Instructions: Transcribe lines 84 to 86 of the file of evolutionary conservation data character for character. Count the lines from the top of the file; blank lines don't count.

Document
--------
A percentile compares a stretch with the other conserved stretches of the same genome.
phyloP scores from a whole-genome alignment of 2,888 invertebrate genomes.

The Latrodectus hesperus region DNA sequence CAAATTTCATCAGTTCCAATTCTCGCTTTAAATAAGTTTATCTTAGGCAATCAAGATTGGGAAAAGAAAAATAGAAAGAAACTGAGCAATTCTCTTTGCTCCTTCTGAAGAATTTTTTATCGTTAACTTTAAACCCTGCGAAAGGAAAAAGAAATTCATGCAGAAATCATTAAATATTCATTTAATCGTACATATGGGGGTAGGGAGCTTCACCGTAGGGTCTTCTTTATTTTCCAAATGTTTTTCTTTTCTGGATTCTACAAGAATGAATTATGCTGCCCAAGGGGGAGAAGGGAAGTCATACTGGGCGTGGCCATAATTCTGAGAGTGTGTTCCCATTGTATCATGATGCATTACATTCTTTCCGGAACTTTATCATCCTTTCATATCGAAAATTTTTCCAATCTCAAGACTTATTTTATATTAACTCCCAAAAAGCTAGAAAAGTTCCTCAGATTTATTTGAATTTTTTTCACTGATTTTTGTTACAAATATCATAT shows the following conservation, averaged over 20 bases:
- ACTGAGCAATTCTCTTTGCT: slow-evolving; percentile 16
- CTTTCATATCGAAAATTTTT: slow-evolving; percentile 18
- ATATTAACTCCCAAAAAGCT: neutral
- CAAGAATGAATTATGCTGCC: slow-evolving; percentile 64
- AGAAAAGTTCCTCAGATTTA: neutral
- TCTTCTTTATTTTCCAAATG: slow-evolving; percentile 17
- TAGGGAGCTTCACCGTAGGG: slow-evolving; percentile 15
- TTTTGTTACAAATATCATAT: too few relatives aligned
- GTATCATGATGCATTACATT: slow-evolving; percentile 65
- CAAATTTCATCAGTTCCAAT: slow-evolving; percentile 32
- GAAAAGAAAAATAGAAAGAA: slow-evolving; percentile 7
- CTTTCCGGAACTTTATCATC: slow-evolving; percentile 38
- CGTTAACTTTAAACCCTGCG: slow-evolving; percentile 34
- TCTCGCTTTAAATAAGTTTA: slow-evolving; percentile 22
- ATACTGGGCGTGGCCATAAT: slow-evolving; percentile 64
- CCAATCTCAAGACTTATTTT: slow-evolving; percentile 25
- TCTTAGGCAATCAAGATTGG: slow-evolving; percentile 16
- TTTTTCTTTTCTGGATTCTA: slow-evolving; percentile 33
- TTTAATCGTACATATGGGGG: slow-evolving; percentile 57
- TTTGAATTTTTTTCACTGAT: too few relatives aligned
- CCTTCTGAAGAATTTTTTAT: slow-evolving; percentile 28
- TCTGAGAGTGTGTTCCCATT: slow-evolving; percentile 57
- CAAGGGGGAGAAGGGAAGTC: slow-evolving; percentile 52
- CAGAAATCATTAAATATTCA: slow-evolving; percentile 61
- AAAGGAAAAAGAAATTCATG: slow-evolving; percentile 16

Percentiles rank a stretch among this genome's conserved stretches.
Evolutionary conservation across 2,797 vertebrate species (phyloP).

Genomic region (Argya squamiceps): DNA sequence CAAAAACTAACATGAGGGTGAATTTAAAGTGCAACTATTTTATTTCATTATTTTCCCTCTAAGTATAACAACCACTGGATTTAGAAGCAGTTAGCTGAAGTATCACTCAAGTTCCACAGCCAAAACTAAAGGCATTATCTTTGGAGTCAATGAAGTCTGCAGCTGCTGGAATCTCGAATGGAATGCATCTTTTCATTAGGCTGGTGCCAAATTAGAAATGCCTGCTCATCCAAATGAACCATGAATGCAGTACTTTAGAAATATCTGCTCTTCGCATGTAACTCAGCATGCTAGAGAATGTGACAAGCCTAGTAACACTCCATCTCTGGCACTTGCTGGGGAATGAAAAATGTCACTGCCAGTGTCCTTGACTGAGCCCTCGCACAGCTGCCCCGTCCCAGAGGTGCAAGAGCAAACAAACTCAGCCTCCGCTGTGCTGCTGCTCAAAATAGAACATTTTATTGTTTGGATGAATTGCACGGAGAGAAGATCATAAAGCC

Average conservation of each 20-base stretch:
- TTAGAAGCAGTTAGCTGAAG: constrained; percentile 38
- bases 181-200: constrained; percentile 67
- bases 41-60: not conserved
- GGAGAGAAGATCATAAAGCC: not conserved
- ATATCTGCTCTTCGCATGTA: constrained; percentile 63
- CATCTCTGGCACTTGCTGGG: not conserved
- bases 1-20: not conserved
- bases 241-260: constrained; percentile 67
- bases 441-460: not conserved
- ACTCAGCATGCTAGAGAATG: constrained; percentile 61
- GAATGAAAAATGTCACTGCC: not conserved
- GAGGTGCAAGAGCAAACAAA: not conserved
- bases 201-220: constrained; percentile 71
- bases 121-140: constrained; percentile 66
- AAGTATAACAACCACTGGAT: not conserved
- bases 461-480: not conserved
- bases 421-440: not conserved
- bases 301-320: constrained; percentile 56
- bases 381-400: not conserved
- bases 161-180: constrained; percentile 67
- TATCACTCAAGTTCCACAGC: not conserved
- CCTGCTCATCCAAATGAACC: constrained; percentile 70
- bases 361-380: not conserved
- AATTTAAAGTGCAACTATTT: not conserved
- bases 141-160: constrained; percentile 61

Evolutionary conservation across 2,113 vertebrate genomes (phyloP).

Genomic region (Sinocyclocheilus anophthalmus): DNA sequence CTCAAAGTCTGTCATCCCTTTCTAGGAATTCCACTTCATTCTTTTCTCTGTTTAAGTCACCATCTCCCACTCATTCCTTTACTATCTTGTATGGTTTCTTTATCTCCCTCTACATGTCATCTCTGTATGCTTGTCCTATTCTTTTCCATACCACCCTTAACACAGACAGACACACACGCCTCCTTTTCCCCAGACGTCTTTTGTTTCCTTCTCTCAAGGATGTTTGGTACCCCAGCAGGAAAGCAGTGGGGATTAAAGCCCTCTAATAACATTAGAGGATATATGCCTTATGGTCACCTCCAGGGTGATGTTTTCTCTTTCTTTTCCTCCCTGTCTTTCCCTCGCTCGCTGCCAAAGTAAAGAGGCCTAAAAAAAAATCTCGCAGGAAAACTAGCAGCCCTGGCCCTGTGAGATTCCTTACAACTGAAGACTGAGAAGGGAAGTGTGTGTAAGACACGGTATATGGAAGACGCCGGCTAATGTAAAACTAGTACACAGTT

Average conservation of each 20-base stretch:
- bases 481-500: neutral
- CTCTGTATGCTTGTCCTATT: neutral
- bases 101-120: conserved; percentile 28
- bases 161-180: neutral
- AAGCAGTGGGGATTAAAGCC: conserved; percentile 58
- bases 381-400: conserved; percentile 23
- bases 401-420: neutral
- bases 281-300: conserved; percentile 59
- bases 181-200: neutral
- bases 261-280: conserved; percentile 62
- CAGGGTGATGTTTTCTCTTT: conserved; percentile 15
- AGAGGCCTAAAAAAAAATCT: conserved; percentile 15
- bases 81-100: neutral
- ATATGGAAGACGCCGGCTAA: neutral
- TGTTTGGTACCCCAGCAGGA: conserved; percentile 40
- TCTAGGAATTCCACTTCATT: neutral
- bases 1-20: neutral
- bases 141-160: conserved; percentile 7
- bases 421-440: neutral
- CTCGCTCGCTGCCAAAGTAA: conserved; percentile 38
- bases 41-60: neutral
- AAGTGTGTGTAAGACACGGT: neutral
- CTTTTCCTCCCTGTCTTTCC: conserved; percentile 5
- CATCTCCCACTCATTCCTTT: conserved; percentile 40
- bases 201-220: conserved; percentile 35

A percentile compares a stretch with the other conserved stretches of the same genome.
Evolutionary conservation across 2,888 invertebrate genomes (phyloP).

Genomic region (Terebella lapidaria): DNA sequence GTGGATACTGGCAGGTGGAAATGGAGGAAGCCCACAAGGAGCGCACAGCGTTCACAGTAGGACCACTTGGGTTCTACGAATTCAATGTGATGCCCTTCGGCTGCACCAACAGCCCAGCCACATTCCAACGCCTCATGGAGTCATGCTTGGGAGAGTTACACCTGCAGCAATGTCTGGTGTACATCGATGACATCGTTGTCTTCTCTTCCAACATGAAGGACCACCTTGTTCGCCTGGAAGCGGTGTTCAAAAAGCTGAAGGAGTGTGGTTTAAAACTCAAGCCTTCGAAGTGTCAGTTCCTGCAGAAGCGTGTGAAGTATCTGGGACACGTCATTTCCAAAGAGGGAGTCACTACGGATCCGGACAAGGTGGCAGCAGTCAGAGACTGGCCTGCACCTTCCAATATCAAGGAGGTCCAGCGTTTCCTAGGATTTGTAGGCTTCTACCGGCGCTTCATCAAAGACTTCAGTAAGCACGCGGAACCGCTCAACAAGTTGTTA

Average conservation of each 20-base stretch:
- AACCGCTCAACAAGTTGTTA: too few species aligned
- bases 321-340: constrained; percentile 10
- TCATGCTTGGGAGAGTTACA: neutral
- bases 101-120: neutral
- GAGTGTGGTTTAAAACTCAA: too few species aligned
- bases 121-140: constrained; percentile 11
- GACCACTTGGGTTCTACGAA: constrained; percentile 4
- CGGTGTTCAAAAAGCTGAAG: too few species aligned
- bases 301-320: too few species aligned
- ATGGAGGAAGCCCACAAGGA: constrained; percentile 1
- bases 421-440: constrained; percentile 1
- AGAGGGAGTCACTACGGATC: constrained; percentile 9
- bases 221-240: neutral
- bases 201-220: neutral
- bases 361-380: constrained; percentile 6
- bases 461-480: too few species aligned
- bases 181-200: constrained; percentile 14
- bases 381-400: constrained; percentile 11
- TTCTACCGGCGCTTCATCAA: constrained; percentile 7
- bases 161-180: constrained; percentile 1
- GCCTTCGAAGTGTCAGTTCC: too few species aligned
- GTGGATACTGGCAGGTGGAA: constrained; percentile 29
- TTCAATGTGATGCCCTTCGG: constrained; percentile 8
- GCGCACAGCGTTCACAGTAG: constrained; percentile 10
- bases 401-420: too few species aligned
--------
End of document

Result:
- CATCTCCCACTCATTCCTTT: conserved; percentile 40
- bases 201-220: conserved; percentile 35

A percentile compares a stretch with the other conserved stretches of the same genome.